From there it got scary. Moore had a vineyard; now she had to figure out what to do with it. The first year, 2014, she made some wine in the garage on the property. A local winemaker, Kira Malone, taught her how to measure sugar, alcohol and acidity — basic enology. “Here we were, running numbers, and I dropped out of high school before taking chemistry,” Moore says.

She cringes when talking about the crippling insecurity she felt upon her arrival in Santa Barbara — the conviction that the wine community would never accept her as a legitimate winemaker. “I can’t tell you how many times I’ve walked into a winery scared to death they wouldn’t take me seriously,” she says, “and ending up crying in the parking lot because they were so nice to me.” (She cries a lot, it turns out.)

Chad Melville met Moore at an Easter party. As they were saying grace before the meal, Moore leaned over to him and whispered: “Are you Chad Melville?” He nodded, and she went on: “I’m going to say something really inappropriate.” She proceeded, according to Melville, to describe how much she loved his wines, “how perfumed and delicate and nuanced” they were.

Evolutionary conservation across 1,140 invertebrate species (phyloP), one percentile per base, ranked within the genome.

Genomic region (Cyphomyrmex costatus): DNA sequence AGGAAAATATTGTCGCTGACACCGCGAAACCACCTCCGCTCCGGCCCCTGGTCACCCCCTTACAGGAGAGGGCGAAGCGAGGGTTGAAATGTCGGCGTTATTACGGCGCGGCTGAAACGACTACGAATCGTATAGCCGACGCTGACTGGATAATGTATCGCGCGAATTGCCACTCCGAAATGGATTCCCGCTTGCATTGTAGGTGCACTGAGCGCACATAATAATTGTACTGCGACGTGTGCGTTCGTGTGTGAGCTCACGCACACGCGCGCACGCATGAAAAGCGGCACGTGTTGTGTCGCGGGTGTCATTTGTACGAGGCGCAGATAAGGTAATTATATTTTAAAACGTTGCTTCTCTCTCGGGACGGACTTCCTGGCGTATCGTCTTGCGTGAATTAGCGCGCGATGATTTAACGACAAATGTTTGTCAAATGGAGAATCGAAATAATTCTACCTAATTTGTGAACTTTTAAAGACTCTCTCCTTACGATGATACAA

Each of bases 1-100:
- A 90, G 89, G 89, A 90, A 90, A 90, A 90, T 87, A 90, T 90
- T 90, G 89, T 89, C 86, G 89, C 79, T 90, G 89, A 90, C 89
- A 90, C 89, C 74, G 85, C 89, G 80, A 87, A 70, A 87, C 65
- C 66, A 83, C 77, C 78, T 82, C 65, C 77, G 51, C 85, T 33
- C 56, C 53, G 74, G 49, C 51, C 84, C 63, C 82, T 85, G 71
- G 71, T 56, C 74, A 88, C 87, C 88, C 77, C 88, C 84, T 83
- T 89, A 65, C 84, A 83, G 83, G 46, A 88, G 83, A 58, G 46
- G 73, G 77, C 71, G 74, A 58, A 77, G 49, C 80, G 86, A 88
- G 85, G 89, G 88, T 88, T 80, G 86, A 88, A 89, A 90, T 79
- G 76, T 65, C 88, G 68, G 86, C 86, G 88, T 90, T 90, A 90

“I was like, ‘Who the eff is this?’” Melville says, recalling the meeting. “I realized the reason she thought it was inappropriate was because it felt like someone interrupting her at lunchtime to ask for her autograph.” He didn’t know her music; he’s more of a Grateful Dead fan.

A friendship formed, and Moore took to calling up Melville whenever she had a question about her winery or vineyard: a stuck fermentation, a decision about which clone of Cabernet Sauvignon to plant. “She had a couple bumps in the road and would break down and start crying,” Melville says. (Again, she cries a lot.)